Being Autistic Doesn't Make Greta Thunberg a 'Pawn'
As I was scanning the morning’s news on my Google account, I was jolted by a Blaze article reading, “Greta Thunberg isn’t a hero, she’s a victim…” Without even opening the message, I knew what was coming. As a disabled person, I’ve seen such tropes many times before. While Greta Thunberg and I have different disabilities, we are still lumped into the category of those who, by virtue of our conditions, are often assumed to lack the same agency and capacity as our neurotypical peers.
In our culture today, disabled people are often seen as objects — either of inspiration or of pity. The Blaze article, penned by Steve Deace, takes the latter tack. In his words, Thunberg is the ultimate “human sacrifice” to the “progressive cult.” Deace contended, “Greta’s life has been entirely forsaken to a cause clearly not of her own choosing.”
He continued by discrediting Thunberg’s impactful testimony and eloquent oratory, because of her autism; “The degree to which the poor girl is afflicted with Asperger’s, which adversely impacts socialization and communication skills, is clearly how she was able to be groomed into such a useful zealot’s frenzy of one-note rage at such a young age.” In Deace’s view, “Greta was the perfect vessel for what other people, young and old, often try in the name of various progressive shibboleths, but can’t quite pull off because the lure of autonomy in their lives is just too strong.”
Whether one agrees with Thunberg’s convictions is irrelevant; the assumption that disabled people are merely ideological fodder is as pernicious as it is untrue. While Deace and other conservative commentators have accused progressives of weaponizing Greta Thunberg, ironically, these same columnists weaponize her autism as a means of discrediting her entire belief system.
The ableist stench of Deace’s screed is hard to ignore. Because of her disability, Thunberg is a “human sacrifice,” “a vessel,” and the climate cause which she is so passionate about is “not of her own choosing.” According to this narrative, Greta is seen as a “poor girl” and someone lacking “autonomy.” Sadly, Deace and his ilk take the cheap and easy route of not engaging with Thunberg’s ideas, but using her disability as an excuse to dismiss her views altogether.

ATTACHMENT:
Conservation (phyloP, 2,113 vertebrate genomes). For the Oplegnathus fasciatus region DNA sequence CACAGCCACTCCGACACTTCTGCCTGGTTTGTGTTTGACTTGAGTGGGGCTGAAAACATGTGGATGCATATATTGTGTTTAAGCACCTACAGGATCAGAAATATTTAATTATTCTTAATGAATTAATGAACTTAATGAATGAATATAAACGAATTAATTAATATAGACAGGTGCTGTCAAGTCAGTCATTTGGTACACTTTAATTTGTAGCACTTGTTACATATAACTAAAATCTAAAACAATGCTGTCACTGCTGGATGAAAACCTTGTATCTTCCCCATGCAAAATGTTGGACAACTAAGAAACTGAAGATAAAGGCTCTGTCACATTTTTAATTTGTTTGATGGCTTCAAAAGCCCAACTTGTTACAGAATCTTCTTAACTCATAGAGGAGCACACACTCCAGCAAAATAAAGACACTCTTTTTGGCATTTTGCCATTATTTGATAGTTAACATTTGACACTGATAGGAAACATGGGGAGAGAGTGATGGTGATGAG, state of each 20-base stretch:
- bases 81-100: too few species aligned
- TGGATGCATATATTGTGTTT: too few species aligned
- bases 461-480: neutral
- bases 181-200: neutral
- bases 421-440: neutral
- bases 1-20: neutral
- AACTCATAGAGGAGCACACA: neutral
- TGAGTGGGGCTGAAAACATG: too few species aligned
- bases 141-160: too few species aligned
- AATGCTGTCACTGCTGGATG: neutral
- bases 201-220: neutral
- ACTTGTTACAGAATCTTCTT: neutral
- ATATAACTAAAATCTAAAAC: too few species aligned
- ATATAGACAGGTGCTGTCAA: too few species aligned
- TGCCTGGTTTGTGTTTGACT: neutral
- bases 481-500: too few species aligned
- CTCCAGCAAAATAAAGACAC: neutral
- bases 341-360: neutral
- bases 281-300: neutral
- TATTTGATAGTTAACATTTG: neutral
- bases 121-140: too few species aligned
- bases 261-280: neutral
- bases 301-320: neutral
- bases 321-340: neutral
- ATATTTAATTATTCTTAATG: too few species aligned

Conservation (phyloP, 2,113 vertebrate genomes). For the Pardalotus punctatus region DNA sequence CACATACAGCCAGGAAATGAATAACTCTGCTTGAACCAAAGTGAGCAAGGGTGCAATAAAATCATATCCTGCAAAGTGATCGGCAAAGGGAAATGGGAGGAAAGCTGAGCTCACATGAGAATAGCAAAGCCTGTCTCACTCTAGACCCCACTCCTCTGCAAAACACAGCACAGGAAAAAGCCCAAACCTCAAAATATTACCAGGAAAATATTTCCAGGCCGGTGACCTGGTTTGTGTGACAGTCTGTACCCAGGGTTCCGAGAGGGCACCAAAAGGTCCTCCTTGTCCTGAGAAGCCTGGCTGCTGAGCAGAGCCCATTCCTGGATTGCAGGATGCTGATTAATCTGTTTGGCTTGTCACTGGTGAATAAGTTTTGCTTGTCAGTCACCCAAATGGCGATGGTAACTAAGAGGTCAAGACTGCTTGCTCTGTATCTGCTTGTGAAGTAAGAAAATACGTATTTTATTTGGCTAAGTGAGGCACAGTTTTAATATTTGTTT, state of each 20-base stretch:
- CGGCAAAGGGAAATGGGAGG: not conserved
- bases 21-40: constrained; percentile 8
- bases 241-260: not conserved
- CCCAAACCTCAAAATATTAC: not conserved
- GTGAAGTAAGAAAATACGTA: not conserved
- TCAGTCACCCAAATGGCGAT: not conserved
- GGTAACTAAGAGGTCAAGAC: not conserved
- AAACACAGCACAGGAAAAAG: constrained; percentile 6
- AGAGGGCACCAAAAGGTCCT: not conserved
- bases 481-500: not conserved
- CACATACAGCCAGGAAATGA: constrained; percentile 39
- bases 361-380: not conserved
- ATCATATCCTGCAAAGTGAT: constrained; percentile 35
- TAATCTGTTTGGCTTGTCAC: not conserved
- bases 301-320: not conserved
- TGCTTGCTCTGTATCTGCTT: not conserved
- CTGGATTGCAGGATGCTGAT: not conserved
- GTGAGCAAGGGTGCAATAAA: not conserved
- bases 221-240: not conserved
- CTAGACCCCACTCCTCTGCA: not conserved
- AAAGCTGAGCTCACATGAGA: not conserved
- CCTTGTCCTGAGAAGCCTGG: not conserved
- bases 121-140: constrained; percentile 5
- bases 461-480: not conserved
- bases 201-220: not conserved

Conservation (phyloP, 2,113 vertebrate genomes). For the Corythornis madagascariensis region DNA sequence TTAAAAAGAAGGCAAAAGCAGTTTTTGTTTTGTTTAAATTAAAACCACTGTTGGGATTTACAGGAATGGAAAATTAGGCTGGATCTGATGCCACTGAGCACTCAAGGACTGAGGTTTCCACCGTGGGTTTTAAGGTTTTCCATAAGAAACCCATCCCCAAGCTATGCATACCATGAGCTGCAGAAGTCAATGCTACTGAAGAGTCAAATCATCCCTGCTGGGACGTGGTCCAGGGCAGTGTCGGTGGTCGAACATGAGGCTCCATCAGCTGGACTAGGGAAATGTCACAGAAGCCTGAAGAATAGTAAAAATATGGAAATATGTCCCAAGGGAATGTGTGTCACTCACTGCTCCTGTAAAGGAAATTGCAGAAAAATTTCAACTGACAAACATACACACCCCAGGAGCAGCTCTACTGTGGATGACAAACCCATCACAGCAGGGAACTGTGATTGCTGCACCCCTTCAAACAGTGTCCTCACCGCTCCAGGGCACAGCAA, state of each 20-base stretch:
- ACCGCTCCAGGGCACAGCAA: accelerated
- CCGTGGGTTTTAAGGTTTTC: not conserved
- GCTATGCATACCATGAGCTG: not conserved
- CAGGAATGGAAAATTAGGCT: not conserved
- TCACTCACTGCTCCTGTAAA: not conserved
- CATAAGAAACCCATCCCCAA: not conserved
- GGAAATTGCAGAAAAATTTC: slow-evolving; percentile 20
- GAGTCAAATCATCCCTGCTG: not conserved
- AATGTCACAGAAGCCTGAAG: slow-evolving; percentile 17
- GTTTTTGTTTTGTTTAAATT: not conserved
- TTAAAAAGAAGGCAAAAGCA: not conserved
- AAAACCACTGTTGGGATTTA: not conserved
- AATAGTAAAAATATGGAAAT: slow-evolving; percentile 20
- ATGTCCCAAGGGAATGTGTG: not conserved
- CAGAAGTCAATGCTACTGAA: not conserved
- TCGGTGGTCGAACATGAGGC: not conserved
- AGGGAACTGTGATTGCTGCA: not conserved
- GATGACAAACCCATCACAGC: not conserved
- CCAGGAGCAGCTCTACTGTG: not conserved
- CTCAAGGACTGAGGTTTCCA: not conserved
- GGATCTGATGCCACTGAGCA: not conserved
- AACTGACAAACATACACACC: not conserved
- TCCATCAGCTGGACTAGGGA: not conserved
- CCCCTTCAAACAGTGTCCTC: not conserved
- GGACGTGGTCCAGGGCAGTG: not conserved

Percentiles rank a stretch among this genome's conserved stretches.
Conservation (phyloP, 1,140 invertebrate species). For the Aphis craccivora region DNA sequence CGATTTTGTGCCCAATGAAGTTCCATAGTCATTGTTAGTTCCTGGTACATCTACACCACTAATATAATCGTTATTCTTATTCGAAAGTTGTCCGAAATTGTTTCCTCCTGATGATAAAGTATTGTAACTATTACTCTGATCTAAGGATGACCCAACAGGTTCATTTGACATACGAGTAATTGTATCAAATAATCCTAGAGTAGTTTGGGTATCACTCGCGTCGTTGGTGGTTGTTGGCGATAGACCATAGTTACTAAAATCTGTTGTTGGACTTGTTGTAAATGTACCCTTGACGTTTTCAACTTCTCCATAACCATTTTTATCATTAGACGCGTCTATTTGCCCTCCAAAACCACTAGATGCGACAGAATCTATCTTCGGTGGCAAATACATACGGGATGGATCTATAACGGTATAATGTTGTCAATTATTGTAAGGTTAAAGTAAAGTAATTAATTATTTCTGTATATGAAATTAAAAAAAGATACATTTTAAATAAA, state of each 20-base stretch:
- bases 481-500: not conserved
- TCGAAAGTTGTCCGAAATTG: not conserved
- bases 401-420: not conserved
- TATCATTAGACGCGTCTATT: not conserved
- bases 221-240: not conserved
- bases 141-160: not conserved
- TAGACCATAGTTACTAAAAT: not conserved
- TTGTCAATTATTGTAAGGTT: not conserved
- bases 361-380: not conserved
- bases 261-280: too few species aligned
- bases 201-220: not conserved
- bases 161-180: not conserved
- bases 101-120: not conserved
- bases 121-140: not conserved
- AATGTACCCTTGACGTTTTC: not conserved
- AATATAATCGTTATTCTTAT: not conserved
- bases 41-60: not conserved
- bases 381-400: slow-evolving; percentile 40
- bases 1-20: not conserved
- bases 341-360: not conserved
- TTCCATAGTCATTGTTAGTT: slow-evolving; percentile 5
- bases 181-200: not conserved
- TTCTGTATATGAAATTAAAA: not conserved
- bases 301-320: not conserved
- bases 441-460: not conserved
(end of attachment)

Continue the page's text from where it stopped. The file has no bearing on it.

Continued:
The fact that Asperger’s impacts Thunberg does not mean she lacks the ability to be passionate about what she has judged with her own capacity to be an existential crisis, namely climate change. Plenty of neurotypical people hold political convictions at a young age and are lauded for it. Conservative darling Kyle Kashuv, who rose to right-wing prominence after the Parkland school shooting, is only a teenager, yet he is lionized by those on the Right. On the contrary, when a disabled person stands up for what she believes, she is accused of being merely a pawn for her parents and progressivism.
Instead of being celebrated for winning Time’s Person of the Year, according to Deace and others like him, an activist who has inspired an international movement is little more than an innocent victim, deserving of pity more than distinction. After all, as disabled people are only too aware, even the most impactful of us is often relegated to victimhood in a narrative where only neurotypical people possess the agency and capacity to take political stands, much less be deserving of plaudits for it.
The reality is that disabled people like us are so much more than pawns for causes. We are liberals and conservatives and everything in between. We are doctors and dentists, secretaries and CEOs, professors and poets. There is no reason to pity us because we are neurodivergent; we have the same wants and needs and passions and pitfalls as anybody else. It’s high time opinion leaders recognized our agency and humanity.
Image via Time Magazine.